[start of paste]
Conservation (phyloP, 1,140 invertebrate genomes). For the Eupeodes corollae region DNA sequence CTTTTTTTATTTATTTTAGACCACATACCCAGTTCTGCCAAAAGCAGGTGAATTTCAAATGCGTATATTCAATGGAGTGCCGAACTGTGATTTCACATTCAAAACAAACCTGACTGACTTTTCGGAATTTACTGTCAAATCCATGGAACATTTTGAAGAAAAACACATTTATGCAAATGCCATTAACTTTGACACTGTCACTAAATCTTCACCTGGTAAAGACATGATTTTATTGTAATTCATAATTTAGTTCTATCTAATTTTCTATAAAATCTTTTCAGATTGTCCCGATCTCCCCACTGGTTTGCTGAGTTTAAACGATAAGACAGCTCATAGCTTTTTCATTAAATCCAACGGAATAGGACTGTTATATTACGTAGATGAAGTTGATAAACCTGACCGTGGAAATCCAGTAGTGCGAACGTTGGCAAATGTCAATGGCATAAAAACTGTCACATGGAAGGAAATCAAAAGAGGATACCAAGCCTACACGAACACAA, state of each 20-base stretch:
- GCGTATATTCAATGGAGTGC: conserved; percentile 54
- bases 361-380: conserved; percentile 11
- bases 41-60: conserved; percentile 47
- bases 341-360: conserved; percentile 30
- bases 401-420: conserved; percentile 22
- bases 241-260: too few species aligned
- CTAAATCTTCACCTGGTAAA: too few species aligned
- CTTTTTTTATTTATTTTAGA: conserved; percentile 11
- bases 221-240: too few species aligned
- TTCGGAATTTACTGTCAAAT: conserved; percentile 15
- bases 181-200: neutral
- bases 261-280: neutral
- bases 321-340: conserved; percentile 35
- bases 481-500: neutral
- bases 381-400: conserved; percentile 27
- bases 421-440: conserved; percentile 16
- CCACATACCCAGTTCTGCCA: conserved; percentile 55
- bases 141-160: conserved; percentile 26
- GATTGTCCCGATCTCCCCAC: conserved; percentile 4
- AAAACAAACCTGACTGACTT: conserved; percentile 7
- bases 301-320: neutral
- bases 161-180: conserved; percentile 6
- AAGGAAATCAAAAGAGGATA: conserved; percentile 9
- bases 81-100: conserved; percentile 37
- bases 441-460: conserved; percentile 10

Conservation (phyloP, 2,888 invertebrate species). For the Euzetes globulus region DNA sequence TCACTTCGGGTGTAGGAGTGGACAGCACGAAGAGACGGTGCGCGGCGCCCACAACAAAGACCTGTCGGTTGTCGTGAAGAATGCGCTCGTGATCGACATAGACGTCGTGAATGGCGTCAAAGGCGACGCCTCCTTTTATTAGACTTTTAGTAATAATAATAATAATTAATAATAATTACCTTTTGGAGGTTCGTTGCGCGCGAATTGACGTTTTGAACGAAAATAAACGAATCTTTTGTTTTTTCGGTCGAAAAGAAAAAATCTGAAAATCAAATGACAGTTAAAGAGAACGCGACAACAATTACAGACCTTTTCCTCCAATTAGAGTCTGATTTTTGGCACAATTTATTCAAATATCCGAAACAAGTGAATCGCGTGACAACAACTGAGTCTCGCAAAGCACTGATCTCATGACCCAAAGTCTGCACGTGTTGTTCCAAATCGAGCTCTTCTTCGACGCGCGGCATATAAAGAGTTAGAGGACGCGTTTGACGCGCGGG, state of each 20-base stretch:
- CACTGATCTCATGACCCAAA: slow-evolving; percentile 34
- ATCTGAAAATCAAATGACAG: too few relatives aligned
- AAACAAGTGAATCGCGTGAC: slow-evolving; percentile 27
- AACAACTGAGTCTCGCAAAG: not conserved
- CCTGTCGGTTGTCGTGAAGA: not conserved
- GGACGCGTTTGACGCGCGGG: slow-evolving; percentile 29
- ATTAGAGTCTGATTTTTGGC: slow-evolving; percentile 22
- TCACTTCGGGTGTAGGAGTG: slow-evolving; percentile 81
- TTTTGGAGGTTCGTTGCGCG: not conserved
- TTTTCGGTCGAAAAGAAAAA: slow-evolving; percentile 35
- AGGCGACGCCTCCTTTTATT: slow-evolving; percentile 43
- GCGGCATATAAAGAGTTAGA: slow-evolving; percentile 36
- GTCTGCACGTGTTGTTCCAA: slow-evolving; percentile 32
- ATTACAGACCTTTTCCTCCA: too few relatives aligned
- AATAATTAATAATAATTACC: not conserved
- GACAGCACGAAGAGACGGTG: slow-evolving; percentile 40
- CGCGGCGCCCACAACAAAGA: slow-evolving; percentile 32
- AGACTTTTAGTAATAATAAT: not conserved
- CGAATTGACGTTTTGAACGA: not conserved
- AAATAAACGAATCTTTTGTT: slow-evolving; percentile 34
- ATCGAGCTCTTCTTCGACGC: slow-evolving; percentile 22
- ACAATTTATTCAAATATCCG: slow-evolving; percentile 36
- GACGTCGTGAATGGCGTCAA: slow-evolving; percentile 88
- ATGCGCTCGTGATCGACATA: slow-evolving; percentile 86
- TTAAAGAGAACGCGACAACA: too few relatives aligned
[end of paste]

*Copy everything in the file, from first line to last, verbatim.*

Conservation (phyloP, 1,140 invertebrate genomes). For the Eupeodes corollae region DNA sequence CTTTTTTTATTTATTTTAGACCACATACCCAGTTCTGCCAAAAGCAGGTGAATTTCAAATGCGTATATTCAATGGAGTGCCGAACTGTGATTTCACATTCAAAACAAACCTGACTGACTTTTCGGAATTTACTGTCAAATCCATGGAACATTTTGAAGAAAAACACATTTATGCAAATGCCATTAACTTTGACACTGTCACTAAATCTTCACCTGGTAAAGACATGATTTTATTGTAATTCATAATTTAGTTCTATCTAATTTTCTATAAAATCTTTTCAGATTGTCCCGATCTCCCCACTGGTTTGCTGAGTTTAAACGATAAGACAGCTCATAGCTTTTTCATTAAATCCAACGGAATAGGACTGTTATATTACGTAGATGAAGTTGATAAACCTGACCGTGGAAATCCAGTAGTGCGAACGTTGGCAAATGTCAATGGCATAAAAACTGTCACATGGAAGGAAATCAAAAGAGGATACCAAGCCTACACGAACACAA, state of each 20-base stretch:
- GCGTATATTCAATGGAGTGC: conserved; percentile 54
- bases 361-380: conserved; percentile 11
- bases 41-60: conserved; percentile 47
- bases 341-360: conserved; percentile 30
- bases 401-420: conserved; percentile 22
- bases 241-260: too few species aligned
- CTAAATCTTCACCTGGTAAA: too few species aligned
- CTTTTTTTATTTATTTTAGA: conserved; percentile 11
- bases 221-240: too few species aligned
- TTCGGAATTTACTGTCAAAT: conserved; percentile 15
- bases 181-200: neutral
- bases 261-280: neutral
- bases 321-340: conserved; percentile 35
- bases 481-500: neutral
- bases 381-400: conserved; percentile 27
- bases 421-440: conserved; percentile 16
- CCACATACCCAGTTCTGCCA: conserved; percentile 55
- bases 141-160: conserved; percentile 26
- GATTGTCCCGATCTCCCCAC: conserved; percentile 4
- AAAACAAACCTGACTGACTT: conserved; percentile 7
- bases 301-320: neutral
- bases 161-180: conserved; percentile 6
- AAGGAAATCAAAAGAGGATA: conserved; percentile 9
- bases 81-100: conserved; percentile 37
- bases 441-460: conserved; percentile 10

Conservation (phyloP, 2,888 invertebrate species). For the Euzetes globulus region DNA sequence TCACTTCGGGTGTAGGAGTGGACAGCACGAAGAGACGGTGCGCGGCGCCCACAACAAAGACCTGTCGGTTGTCGTGAAGAATGCGCTCGTGATCGACATAGACGTCGTGAATGGCGTCAAAGGCGACGCCTCCTTTTATTAGACTTTTAGTAATAATAATAATAATTAATAATAATTACCTTTTGGAGGTTCGTTGCGCGCGAATTGACGTTTTGAACGAAAATAAACGAATCTTTTGTTTTTTCGGTCGAAAAGAAAAAATCTGAAAATCAAATGACAGTTAAAGAGAACGCGACAACAATTACAGACCTTTTCCTCCAATTAGAGTCTGATTTTTGGCACAATTTATTCAAATATCCGAAACAAGTGAATCGCGTGACAACAACTGAGTCTCGCAAAGCACTGATCTCATGACCCAAAGTCTGCACGTGTTGTTCCAAATCGAGCTCTTCTTCGACGCGCGGCATATAAAGAGTTAGAGGACGCGTTTGACGCGCGGG, state of each 20-base stretch:
- CACTGATCTCATGACCCAAA: slow-evolving; percentile 34
- ATCTGAAAATCAAATGACAG: too few relatives aligned
- AAACAAGTGAATCGCGTGAC: slow-evolving; percentile 27
- AACAACTGAGTCTCGCAAAG: not conserved
- CCTGTCGGTTGTCGTGAAGA: not conserved
- GGACGCGTTTGACGCGCGGG: slow-evolving; percentile 29
- ATTAGAGTCTGATTTTTGGC: slow-evolving; percentile 22
- TCACTTCGGGTGTAGGAGTG: slow-evolving; percentile 81
- TTTTGGAGGTTCGTTGCGCG: not conserved
- TTTTCGGTCGAAAAGAAAAA: slow-evolving; percentile 35
- AGGCGACGCCTCCTTTTATT: slow-evolving; percentile 43
- GCGGCATATAAAGAGTTAGA: slow-evolving; percentile 36
- GTCTGCACGTGTTGTTCCAA: slow-evolving; percentile 32
- ATTACAGACCTTTTCCTCCA: too few relatives aligned
- AATAATTAATAATAATTACC: not conserved
- GACAGCACGAAGAGACGGTG: slow-evolving; percentile 40
- CGCGGCGCCCACAACAAAGA: slow-evolving; percentile 32
- AGACTTTTAGTAATAATAAT: not conserved
- CGAATTGACGTTTTGAACGA: not conserved
- AAATAAACGAATCTTTTGTT: slow-evolving; percentile 34
- ATCGAGCTCTTCTTCGACGC: slow-evolving; percentile 22
- ACAATTTATTCAAATATCCG: slow-evolving; percentile 36
- GACGTCGTGAATGGCGTCAA: slow-evolving; percentile 88
- ATGCGCTCGTGATCGACATA: slow-evolving; percentile 86
- TTAAAGAGAACGCGACAACA: too few relatives aligned